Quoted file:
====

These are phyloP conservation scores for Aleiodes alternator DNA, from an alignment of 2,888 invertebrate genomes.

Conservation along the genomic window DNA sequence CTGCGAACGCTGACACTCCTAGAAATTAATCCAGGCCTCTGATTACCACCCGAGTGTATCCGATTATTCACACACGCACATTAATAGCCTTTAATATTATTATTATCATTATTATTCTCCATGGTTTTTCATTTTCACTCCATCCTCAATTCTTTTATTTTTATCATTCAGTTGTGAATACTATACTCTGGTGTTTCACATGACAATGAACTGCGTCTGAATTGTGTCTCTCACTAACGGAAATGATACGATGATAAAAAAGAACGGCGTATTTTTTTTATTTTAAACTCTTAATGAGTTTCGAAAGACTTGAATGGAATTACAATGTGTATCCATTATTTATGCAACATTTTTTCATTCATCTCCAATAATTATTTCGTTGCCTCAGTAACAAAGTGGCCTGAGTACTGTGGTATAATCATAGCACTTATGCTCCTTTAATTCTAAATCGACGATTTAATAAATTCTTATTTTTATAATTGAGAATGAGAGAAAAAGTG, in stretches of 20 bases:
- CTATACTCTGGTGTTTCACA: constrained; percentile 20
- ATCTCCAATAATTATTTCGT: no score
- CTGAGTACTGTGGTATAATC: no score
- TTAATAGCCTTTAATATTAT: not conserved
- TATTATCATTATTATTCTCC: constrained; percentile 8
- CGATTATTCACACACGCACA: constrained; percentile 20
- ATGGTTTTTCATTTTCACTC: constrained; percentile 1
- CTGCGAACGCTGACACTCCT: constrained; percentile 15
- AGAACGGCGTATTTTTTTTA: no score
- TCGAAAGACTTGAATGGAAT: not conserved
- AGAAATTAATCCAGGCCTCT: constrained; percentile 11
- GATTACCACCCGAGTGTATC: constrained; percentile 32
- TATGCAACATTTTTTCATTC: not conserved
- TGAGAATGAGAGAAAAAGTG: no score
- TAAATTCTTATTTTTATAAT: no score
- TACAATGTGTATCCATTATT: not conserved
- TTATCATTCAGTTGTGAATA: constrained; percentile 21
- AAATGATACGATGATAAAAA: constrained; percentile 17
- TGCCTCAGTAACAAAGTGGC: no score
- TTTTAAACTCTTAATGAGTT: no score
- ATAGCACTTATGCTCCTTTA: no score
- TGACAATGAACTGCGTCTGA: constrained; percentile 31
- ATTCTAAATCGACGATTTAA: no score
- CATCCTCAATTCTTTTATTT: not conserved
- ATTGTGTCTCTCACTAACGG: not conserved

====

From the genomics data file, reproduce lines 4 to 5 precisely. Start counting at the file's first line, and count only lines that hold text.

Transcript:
- ATCTCCAATAATTATTTCGT: no score
- CTGAGTACTGTGGTATAATC: no score